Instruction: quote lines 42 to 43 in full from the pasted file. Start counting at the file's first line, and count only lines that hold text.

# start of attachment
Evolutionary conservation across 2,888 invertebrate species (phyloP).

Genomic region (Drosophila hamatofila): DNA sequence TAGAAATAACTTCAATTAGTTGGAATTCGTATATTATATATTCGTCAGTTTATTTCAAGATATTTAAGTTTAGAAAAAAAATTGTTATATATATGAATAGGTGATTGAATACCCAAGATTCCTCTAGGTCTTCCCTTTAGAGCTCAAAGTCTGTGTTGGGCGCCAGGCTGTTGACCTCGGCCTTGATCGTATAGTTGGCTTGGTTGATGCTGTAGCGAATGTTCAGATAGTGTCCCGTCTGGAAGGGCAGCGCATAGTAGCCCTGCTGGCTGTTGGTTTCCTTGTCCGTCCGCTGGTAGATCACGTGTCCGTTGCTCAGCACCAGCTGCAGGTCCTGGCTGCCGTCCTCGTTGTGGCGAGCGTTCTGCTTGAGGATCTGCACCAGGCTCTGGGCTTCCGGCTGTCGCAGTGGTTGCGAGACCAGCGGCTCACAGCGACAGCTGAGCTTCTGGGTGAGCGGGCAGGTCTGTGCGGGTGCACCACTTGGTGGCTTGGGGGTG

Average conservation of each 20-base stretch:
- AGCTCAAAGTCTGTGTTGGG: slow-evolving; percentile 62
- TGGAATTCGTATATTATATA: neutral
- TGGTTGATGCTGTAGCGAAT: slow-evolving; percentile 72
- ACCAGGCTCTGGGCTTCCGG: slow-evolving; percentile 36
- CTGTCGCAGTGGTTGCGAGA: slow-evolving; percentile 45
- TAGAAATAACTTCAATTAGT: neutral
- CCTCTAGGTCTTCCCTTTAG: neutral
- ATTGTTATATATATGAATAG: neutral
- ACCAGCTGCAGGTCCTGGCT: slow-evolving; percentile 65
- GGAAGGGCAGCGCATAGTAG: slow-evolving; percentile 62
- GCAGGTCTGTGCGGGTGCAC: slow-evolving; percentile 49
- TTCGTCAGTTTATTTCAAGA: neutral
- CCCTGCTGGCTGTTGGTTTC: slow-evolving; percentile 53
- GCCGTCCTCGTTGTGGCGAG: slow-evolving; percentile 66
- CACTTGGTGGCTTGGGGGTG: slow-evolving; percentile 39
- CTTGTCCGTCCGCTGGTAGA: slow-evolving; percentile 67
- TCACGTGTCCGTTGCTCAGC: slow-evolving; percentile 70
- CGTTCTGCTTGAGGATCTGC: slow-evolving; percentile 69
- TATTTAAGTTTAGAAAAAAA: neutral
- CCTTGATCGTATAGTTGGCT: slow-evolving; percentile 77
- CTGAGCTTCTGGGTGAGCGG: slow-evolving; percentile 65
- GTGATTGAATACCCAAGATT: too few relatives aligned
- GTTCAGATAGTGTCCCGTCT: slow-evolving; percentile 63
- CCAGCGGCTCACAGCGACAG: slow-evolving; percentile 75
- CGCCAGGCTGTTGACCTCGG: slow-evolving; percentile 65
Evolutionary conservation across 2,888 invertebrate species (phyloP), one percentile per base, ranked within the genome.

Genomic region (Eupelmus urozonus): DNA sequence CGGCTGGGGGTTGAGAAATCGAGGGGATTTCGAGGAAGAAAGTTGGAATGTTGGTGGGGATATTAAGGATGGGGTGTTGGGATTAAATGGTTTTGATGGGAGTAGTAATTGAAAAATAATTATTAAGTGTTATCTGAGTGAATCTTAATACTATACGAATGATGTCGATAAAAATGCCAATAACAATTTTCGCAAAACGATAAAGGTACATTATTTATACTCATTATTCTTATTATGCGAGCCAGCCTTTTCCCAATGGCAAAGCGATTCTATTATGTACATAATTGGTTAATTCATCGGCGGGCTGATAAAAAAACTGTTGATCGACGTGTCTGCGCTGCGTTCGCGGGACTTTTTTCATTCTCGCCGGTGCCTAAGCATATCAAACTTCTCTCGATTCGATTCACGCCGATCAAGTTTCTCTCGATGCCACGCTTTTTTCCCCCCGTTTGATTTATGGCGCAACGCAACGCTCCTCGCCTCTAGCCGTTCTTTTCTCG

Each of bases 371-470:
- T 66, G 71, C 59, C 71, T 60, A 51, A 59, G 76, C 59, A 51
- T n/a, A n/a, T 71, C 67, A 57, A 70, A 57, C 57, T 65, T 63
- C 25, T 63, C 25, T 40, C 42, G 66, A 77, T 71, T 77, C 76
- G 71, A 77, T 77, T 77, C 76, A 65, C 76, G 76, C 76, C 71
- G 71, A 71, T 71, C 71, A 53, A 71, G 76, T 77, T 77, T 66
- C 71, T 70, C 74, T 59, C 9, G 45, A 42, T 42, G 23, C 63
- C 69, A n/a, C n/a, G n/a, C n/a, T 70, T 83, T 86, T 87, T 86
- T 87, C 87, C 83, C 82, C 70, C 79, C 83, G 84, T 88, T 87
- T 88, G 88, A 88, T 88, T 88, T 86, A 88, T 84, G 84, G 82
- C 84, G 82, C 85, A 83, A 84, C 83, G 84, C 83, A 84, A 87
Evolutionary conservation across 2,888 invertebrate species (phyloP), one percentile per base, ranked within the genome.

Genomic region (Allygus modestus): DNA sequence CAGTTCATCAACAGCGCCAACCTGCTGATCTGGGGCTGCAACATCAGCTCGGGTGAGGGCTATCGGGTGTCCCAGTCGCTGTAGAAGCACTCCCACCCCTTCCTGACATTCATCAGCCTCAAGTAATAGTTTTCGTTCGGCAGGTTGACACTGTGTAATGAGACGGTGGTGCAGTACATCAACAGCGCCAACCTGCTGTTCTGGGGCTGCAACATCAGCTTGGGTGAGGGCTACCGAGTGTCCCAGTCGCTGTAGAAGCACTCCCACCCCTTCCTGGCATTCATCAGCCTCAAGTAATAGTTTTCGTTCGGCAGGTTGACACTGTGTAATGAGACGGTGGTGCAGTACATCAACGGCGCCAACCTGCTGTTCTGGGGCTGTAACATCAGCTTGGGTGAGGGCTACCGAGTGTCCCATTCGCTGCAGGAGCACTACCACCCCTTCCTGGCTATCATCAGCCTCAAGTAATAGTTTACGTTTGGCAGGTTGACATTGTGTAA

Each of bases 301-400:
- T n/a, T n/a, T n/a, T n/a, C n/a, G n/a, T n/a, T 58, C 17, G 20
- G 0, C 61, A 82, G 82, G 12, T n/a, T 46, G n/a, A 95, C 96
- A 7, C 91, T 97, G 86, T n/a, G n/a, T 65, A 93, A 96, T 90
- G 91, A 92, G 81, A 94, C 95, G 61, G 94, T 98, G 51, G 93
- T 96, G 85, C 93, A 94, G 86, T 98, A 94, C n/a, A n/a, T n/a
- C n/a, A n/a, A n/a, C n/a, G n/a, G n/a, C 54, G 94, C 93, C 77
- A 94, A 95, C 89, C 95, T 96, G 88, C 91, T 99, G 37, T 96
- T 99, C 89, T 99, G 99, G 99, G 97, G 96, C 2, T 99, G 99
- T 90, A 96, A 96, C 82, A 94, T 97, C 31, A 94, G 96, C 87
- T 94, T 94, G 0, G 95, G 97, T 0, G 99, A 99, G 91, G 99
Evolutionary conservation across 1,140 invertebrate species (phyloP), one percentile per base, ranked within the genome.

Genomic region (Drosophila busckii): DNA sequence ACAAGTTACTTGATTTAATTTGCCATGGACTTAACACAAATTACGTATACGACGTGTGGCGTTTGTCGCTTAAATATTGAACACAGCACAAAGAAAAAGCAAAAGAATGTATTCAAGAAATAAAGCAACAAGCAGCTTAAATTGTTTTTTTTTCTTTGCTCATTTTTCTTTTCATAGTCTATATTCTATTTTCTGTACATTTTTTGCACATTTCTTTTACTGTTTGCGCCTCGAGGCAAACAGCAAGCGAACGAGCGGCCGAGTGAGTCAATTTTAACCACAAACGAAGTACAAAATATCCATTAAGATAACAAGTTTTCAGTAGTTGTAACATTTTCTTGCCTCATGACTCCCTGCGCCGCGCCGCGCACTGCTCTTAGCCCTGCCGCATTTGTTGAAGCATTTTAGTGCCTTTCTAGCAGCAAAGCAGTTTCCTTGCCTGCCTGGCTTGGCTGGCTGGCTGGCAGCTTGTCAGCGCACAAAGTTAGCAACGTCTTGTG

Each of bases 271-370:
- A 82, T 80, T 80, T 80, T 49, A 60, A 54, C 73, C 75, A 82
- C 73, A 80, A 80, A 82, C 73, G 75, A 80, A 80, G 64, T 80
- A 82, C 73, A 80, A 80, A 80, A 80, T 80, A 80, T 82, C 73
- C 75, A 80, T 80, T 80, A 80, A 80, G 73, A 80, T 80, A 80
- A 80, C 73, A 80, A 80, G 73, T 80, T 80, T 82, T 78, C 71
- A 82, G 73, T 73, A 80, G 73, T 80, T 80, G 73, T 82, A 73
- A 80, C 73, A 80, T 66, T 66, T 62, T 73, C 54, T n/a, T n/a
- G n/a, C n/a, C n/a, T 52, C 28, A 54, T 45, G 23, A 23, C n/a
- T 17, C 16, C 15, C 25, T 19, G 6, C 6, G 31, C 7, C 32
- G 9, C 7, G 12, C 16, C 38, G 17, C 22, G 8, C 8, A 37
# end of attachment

Evolutionary conservation across 2,888 invertebrate species (phyloP), one percentile per base, ranked within the genome.

Genomic region (Allygus modestus): DNA sequence CAGTTCATCAACAGCGCCAACCTGCTGATCTGGGGCTGCAACATCAGCTCGGGTGAGGGCTATCGGGTGTCCCAGTCGCTGTAGAAGCACTCCCACCCCTTCCTGACATTCATCAGCCTCAAGTAATAGTTTTCGTTCGGCAGGTTGACACTGTGTAATGAGACGGTGGTGCAGTACATCAACAGCGCCAACCTGCTGTTCTGGGGCTGCAACATCAGCTTGGGTGAGGGCTACCGAGTGTCCCAGTCGCTGTAGAAGCACTCCCACCCCTTCCTGGCATTCATCAGCCTCAAGTAATAGTTTTCGTTCGGCAGGTTGACACTGTGTAATGAGACGGTGGTGCAGTACATCAACGGCGCCAACCTGCTGTTCTGGGGCTGTAACATCAGCTTGGGTGAGGGCTACCGAGTGTCCCATTCGCTGCAGGAGCACTACCACCCCTTCCTGGCTATCATCAGCCTCAAGTAATAGTTTACGTTTGGCAGGTTGACATTGTGTAA